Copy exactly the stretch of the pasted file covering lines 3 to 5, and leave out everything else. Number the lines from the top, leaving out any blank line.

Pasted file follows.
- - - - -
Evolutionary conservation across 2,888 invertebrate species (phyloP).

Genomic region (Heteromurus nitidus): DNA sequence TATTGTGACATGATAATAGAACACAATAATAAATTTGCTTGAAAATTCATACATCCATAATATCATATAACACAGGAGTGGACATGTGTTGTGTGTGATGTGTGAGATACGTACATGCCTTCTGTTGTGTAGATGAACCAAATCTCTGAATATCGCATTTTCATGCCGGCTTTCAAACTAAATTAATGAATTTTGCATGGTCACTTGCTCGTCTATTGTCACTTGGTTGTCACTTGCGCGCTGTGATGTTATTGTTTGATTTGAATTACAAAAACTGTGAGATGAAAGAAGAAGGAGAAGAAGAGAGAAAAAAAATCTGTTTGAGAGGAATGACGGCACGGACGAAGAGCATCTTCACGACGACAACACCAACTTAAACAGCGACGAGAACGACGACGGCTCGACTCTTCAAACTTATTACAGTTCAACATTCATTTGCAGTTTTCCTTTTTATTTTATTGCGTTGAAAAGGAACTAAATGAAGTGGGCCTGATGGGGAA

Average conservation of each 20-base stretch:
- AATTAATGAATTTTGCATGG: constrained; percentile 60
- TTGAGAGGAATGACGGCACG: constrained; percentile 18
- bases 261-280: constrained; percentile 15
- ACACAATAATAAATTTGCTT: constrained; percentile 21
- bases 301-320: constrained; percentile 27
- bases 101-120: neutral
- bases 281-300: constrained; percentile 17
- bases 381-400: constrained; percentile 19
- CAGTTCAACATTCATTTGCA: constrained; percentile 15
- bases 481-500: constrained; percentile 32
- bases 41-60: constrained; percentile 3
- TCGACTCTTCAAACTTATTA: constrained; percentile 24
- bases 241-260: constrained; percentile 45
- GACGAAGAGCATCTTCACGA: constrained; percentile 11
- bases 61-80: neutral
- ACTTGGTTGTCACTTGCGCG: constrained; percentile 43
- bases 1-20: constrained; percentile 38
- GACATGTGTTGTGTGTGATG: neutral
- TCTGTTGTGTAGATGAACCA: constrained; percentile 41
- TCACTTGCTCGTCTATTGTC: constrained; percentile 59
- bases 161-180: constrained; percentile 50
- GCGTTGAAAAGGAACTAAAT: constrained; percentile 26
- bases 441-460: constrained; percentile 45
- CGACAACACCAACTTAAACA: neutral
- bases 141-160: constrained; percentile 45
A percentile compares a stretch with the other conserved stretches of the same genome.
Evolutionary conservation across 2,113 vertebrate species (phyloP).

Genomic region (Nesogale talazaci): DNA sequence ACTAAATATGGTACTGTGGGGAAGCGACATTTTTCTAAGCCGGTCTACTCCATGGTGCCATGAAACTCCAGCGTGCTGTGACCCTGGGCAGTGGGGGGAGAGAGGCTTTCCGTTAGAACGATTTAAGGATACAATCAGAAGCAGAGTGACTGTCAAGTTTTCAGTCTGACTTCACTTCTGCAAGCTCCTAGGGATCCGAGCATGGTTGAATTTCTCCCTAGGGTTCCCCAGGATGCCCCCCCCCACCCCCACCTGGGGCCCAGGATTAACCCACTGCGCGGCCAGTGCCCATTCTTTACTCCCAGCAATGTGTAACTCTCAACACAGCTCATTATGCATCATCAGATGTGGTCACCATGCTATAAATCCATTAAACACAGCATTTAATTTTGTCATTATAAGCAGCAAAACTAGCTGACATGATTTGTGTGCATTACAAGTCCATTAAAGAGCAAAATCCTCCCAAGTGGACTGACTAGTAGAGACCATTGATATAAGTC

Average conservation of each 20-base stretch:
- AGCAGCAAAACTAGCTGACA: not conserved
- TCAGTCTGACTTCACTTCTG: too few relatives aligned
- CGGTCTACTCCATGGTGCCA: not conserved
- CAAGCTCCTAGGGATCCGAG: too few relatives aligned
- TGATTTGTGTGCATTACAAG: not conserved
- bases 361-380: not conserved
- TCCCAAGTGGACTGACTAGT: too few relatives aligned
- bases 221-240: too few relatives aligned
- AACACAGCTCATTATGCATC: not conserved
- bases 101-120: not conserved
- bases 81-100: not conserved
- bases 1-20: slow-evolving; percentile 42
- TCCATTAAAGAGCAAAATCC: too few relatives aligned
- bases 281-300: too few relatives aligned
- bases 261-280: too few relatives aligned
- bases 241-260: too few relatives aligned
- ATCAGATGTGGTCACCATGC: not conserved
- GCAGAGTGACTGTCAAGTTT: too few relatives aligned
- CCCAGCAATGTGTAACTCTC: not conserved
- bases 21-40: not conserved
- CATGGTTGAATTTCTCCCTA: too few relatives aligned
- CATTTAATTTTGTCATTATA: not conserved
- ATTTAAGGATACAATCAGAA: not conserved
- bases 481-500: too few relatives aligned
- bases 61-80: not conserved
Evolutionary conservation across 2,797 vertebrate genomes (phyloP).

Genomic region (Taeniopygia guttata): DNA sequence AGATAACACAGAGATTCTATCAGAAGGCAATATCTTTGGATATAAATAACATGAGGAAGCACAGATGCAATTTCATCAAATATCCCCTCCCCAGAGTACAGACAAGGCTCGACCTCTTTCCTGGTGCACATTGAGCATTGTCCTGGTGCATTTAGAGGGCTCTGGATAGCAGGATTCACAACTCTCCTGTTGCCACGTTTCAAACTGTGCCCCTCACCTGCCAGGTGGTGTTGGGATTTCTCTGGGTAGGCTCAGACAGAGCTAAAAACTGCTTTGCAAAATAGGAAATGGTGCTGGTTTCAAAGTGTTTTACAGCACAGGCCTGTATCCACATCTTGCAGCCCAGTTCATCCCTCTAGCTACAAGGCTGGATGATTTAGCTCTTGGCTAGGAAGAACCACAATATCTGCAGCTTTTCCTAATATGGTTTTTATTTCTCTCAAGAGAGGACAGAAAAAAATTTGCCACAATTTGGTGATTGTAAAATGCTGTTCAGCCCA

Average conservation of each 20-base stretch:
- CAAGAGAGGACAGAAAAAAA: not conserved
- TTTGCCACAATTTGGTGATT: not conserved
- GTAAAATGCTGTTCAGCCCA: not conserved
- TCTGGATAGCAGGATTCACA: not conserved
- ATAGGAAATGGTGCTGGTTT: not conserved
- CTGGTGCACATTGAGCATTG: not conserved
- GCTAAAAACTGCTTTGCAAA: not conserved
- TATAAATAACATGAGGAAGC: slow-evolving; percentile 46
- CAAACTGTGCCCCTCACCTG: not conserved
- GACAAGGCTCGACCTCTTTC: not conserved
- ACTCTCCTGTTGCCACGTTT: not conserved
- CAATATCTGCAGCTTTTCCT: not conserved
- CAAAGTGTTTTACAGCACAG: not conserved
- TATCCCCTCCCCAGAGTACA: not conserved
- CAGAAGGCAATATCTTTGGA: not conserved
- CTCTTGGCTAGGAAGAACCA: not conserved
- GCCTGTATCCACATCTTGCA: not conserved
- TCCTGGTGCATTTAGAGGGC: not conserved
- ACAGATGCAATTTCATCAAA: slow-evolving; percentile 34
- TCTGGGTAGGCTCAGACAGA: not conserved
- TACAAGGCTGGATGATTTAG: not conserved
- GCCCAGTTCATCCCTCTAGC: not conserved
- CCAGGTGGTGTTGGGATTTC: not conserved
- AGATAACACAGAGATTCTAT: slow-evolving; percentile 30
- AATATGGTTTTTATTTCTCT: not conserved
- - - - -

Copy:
Average conservation of each 20-base stretch:
- AATTAATGAATTTTGCATGG: constrained; percentile 60
- TTGAGAGGAATGACGGCACG: constrained; percentile 18